Directed by Alan Gibson
Starring Stephanie Beacham, Caroline Munro, Christopher Lee, Peter Cushing
"The operative word is....ecch!"
The prologue is classic Hammer stuff. Back in Victorian England, Van Helsing (Peter Cushing) and Dracula (Christopher Lee) battle it out on a runaway stage coach. Drac ends up impaled on a wheel spoke and then burns up into ash. The end.
Fast Forward exactly one hundred years. Johnny Alucard (Christopher Neame) is a skinny, decadent glam-rocker with a gang of sexy followers (including Caroline Munro, Marsha Hunt - the girl Mick Jagger wrote Brown Sugar about, Janet Key, and the gorgeous Stephanie Beacham as Van Helsing Jr.) who gets his kicks crashing parties and splitting right before the cops show up. And, indeed, that's what he's doing when we first meet the Satanic bastard.
US hippie-prog jam band Stoneground (Faces were asked first, but reportedly, Rod Stewart read the occult-ridden script and balked) thunders through a couple groovy numbers at an upper-crusty party full of old squares while Jack and the gang dance, make out, gulp expensive booze, and generally have a swell time. This scene is fairly amazing, with lots of way-out fashions, including a very fetching aqua-blue hotpants/halter top outfit on one uncredited dollybird, and some pretty effective rock n' roll.
Unfortunately, the cops show up, and the party is over. The kids gather at a local Clockwork Orange-y coffeeshop and ponder their next move. Jack - actually a witch of some kind in disguise - convinces the gang to meet him at a 'desanctified' church the following evening to, you know, goof around. They agree. "Might be good for a giggle."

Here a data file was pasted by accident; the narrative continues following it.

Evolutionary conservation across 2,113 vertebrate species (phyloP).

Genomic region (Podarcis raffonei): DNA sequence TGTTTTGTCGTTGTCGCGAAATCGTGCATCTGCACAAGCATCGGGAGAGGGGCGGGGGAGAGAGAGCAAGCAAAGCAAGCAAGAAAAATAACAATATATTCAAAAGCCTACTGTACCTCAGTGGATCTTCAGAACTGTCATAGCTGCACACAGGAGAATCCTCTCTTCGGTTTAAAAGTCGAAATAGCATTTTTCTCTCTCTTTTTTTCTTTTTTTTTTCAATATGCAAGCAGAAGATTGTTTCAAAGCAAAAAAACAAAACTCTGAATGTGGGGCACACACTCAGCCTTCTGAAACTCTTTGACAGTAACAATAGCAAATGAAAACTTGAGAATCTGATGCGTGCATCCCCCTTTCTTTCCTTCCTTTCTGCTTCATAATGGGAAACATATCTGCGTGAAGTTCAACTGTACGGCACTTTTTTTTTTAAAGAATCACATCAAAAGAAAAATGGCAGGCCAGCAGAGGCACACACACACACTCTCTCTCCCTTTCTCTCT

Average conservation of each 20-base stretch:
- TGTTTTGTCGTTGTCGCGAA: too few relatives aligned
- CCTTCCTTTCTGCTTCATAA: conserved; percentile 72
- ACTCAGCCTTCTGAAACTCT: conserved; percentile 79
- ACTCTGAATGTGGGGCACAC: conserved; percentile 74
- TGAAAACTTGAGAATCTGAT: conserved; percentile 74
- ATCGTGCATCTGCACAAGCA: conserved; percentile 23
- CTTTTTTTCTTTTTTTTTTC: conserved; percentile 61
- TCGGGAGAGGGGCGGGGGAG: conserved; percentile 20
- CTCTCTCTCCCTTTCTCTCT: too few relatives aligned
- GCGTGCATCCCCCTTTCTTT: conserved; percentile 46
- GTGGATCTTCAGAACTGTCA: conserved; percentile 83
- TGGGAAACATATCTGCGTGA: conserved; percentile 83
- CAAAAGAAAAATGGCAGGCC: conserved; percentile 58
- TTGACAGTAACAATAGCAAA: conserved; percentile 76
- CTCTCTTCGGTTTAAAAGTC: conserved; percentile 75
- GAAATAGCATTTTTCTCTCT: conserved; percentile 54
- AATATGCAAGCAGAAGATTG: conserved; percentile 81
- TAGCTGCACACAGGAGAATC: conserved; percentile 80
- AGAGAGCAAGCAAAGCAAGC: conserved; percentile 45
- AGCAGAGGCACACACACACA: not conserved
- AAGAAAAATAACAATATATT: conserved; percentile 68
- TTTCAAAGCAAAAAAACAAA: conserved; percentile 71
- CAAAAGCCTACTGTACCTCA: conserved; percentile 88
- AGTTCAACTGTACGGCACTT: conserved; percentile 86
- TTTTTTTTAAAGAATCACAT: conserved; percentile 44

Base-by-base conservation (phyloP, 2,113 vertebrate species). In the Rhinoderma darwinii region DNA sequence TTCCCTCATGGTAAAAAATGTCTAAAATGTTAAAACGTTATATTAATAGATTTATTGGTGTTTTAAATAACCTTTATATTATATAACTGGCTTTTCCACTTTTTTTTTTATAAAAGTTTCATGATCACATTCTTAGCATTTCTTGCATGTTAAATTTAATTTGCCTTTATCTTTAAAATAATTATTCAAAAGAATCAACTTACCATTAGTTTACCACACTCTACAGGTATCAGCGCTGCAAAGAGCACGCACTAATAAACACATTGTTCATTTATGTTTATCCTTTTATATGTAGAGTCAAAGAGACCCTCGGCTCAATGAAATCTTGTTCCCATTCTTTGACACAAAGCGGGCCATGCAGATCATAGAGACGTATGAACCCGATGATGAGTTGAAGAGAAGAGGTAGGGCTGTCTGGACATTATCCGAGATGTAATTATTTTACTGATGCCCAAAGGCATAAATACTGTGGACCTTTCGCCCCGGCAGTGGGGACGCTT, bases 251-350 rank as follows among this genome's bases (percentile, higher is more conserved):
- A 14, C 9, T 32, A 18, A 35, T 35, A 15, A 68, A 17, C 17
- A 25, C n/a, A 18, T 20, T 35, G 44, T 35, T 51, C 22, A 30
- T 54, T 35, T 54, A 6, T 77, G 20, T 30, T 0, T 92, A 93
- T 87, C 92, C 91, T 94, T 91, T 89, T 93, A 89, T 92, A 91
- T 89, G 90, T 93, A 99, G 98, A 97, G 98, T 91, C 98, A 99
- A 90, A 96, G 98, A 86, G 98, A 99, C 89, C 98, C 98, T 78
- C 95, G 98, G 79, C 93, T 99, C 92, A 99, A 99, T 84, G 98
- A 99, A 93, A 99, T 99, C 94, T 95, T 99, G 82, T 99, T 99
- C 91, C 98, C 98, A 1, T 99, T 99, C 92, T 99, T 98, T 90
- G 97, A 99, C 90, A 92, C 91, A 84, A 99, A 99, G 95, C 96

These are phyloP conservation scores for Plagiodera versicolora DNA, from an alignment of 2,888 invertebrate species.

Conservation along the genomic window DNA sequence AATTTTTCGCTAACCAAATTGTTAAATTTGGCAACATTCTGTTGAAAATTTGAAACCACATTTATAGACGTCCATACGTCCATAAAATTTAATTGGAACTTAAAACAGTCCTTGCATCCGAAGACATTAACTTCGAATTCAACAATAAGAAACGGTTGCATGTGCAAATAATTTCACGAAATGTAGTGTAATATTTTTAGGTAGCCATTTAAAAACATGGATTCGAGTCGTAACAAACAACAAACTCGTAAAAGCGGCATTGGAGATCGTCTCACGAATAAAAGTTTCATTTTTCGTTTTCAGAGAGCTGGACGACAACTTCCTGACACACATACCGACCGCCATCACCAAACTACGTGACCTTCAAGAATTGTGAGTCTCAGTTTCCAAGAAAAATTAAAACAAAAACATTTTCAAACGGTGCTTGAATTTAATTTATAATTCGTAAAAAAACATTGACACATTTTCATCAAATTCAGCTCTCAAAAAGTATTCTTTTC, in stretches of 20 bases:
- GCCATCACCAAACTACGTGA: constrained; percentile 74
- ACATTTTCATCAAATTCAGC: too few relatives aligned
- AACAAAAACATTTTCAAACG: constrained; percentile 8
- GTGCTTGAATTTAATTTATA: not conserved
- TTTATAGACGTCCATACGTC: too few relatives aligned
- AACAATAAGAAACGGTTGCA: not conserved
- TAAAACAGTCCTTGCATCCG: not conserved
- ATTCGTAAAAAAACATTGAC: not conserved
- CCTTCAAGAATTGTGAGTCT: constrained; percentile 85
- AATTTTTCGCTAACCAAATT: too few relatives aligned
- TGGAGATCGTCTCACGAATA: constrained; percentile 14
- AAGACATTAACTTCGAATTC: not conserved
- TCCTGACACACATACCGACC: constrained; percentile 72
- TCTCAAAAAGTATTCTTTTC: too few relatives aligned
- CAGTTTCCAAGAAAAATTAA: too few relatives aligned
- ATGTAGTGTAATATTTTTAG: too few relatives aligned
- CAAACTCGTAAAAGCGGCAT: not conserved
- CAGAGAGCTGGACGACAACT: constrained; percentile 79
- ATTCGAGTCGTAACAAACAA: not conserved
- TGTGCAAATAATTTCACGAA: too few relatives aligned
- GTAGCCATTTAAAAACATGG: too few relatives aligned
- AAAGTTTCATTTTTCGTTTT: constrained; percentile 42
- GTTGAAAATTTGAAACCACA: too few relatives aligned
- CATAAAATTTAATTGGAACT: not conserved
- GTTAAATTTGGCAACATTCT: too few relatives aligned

Jessica Van Helsing goes home and bones up on the black arts in her grandpa's library. He catches her and starts blathering about the Van Helsings' long-standing commitment to fighting occult-y evil. Grand-dad is, naturally, played by Peter Cushing. Jess laughs him off and heads off to the church.
You see where this is going, right? The gang thinks this is just theater, but Johnny actually performs some sort of Satanic resurrection. It involved Caroline Munro on a stone slab, getting bright-red blood poured all over her heaving bosoms. Dracula returns, bites and drains Munro, and begins his usual reign of terror.
Cushing teams up with a couple of dubious cops to battle Dracula. Jessica gets snatched by Johnny and also ends up on a stone-slab. Her bosoms are quite heaving, as well.
Various bits of vampiric mayhem ensues, and then you get the usual gooey meltdown. The end. Until next time!
Listen, the fine folks at Hammer were many things, but hip was never one of them. The clothes, tunes (beside Stoneground, Manfred Mann guitarist Mike Vickers provided the with-it soundtrack) and hair (future Dynasty star Beacham's grown-out shag-mullet is a wonder to behold) are all expectionally groovy, and Neame makes for a fantastic low-rent libertine, but director Gibson cannot wait to get back the talky stuff.
Every ten or so minutes, Cushing pops back up to lull viewers to sleep with endless explanations about Van Helsings and Draculas and the devil and all the bullshit we've heard on zillion times before, already, in 1972. Also, bringing the Dracula mythos up to date is a fine idea, but why not take it all the way? No nudity in 1972, Hammer? No gore? I am aware that Hammer's blueprint was understated horror, but less yapping, more blood, and a little celebrity skin, and Dracula AD 1972 would be a bonafide 70's horror classic.
Still, a fitfully entertaining vampire romp slathered with tasty crumpet. Worth the effort for the camp value and a few seriously far-our set-designs.
- Ken McIntyre